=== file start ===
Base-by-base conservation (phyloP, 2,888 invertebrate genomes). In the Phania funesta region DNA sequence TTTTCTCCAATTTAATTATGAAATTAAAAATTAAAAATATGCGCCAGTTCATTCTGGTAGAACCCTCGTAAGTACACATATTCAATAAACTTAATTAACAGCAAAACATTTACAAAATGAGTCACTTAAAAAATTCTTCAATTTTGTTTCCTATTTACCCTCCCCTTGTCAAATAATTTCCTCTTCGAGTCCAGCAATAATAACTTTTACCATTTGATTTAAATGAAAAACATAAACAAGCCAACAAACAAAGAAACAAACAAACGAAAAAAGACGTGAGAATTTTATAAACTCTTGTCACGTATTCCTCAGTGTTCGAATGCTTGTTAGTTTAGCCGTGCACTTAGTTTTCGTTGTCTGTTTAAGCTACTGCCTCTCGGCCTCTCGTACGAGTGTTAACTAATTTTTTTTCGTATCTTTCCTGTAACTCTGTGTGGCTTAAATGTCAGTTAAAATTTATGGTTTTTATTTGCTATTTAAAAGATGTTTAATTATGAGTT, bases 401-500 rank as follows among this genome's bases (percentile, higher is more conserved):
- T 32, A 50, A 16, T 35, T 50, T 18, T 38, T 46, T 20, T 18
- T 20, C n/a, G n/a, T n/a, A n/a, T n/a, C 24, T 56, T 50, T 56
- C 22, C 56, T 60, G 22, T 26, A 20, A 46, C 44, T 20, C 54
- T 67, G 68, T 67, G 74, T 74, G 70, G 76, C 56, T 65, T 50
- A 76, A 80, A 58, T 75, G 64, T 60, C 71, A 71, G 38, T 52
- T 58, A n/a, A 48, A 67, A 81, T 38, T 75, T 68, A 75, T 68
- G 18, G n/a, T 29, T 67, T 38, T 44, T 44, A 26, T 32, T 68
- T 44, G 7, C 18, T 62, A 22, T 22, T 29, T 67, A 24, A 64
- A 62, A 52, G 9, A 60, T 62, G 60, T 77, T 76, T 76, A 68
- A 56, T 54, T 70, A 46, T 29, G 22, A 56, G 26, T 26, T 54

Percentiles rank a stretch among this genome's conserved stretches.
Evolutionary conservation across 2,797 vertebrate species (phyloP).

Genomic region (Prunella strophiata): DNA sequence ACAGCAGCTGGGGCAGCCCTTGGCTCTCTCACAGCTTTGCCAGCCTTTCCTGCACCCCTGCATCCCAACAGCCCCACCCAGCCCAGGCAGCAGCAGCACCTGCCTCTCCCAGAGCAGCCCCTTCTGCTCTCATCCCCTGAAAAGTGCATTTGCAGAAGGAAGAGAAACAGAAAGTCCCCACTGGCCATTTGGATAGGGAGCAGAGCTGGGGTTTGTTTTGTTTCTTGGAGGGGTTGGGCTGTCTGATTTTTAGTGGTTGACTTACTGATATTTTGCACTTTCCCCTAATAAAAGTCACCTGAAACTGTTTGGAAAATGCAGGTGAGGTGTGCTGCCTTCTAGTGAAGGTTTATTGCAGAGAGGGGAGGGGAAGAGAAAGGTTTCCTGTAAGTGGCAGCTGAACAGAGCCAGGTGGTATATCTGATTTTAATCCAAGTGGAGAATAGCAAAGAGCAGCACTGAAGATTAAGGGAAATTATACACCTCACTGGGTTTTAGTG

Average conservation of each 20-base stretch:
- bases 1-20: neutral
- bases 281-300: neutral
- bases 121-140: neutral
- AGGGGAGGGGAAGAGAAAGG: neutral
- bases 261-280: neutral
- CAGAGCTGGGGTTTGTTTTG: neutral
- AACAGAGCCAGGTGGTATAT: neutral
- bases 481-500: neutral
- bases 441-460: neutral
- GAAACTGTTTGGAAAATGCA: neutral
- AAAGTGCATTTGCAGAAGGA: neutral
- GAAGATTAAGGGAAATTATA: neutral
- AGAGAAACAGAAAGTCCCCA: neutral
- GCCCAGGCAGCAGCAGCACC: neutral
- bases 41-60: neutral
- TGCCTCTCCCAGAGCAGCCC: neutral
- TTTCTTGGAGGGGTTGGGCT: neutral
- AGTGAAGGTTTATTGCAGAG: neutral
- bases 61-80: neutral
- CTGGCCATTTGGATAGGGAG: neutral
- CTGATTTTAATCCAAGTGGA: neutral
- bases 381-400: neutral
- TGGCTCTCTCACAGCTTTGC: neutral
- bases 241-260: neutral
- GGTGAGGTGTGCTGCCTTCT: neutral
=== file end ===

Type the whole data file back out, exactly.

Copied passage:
Base-by-base conservation (phyloP, 2,888 invertebrate genomes). In the Phania funesta region DNA sequence TTTTCTCCAATTTAATTATGAAATTAAAAATTAAAAATATGCGCCAGTTCATTCTGGTAGAACCCTCGTAAGTACACATATTCAATAAACTTAATTAACAGCAAAACATTTACAAAATGAGTCACTTAAAAAATTCTTCAATTTTGTTTCCTATTTACCCTCCCCTTGTCAAATAATTTCCTCTTCGAGTCCAGCAATAATAACTTTTACCATTTGATTTAAATGAAAAACATAAACAAGCCAACAAACAAAGAAACAAACAAACGAAAAAAGACGTGAGAATTTTATAAACTCTTGTCACGTATTCCTCAGTGTTCGAATGCTTGTTAGTTTAGCCGTGCACTTAGTTTTCGTTGTCTGTTTAAGCTACTGCCTCTCGGCCTCTCGTACGAGTGTTAACTAATTTTTTTTCGTATCTTTCCTGTAACTCTGTGTGGCTTAAATGTCAGTTAAAATTTATGGTTTTTATTTGCTATTTAAAAGATGTTTAATTATGAGTT, bases 401-500 rank as follows among this genome's bases (percentile, higher is more conserved):
- T 32, A 50, A 16, T 35, T 50, T 18, T 38, T 46, T 20, T 18
- T 20, C n/a, G n/a, T n/a, A n/a, T n/a, C 24, T 56, T 50, T 56
- C 22, C 56, T 60, G 22, T 26, A 20, A 46, C 44, T 20, C 54
- T 67, G 68, T 67, G 74, T 74, G 70, G 76, C 56, T 65, T 50
- A 76, A 80, A 58, T 75, G 64, T 60, C 71, A 71, G 38, T 52
- T 58, A n/a, A 48, A 67, A 81, T 38, T 75, T 68, A 75, T 68
- G 18, G n/a, T 29, T 67, T 38, T 44, T 44, A 26, T 32, T 68
- T 44, G 7, C 18, T 62, A 22, T 22, T 29, T 67, A 24, A 64
- A 62, A 52, G 9, A 60, T 62, G 60, T 77, T 76, T 76, A 68
- A 56, T 54, T 70, A 46, T 29, G 22, A 56, G 26, T 26, T 54

Percentiles rank a stretch among this genome's conserved stretches.
Evolutionary conservation across 2,797 vertebrate species (phyloP).

Genomic region (Prunella strophiata): DNA sequence ACAGCAGCTGGGGCAGCCCTTGGCTCTCTCACAGCTTTGCCAGCCTTTCCTGCACCCCTGCATCCCAACAGCCCCACCCAGCCCAGGCAGCAGCAGCACCTGCCTCTCCCAGAGCAGCCCCTTCTGCTCTCATCCCCTGAAAAGTGCATTTGCAGAAGGAAGAGAAACAGAAAGTCCCCACTGGCCATTTGGATAGGGAGCAGAGCTGGGGTTTGTTTTGTTTCTTGGAGGGGTTGGGCTGTCTGATTTTTAGTGGTTGACTTACTGATATTTTGCACTTTCCCCTAATAAAAGTCACCTGAAACTGTTTGGAAAATGCAGGTGAGGTGTGCTGCCTTCTAGTGAAGGTTTATTGCAGAGAGGGGAGGGGAAGAGAAAGGTTTCCTGTAAGTGGCAGCTGAACAGAGCCAGGTGGTATATCTGATTTTAATCCAAGTGGAGAATAGCAAAGAGCAGCACTGAAGATTAAGGGAAATTATACACCTCACTGGGTTTTAGTG

Average conservation of each 20-base stretch:
- bases 1-20: neutral
- bases 281-300: neutral
- bases 121-140: neutral
- AGGGGAGGGGAAGAGAAAGG: neutral
- bases 261-280: neutral
- CAGAGCTGGGGTTTGTTTTG: neutral
- AACAGAGCCAGGTGGTATAT: neutral
- bases 481-500: neutral
- bases 441-460: neutral
- GAAACTGTTTGGAAAATGCA: neutral
- AAAGTGCATTTGCAGAAGGA: neutral
- GAAGATTAAGGGAAATTATA: neutral
- AGAGAAACAGAAAGTCCCCA: neutral
- GCCCAGGCAGCAGCAGCACC: neutral
- bases 41-60: neutral
- TGCCTCTCCCAGAGCAGCCC: neutral
- TTTCTTGGAGGGGTTGGGCT: neutral
- AGTGAAGGTTTATTGCAGAG: neutral
- bases 61-80: neutral
- CTGGCCATTTGGATAGGGAG: neutral
- CTGATTTTAATCCAAGTGGA: neutral
- bases 381-400: neutral
- TGGCTCTCTCACAGCTTTGC: neutral
- bases 241-260: neutral
- GGTGAGGTGTGCTGCCTTCT: neutral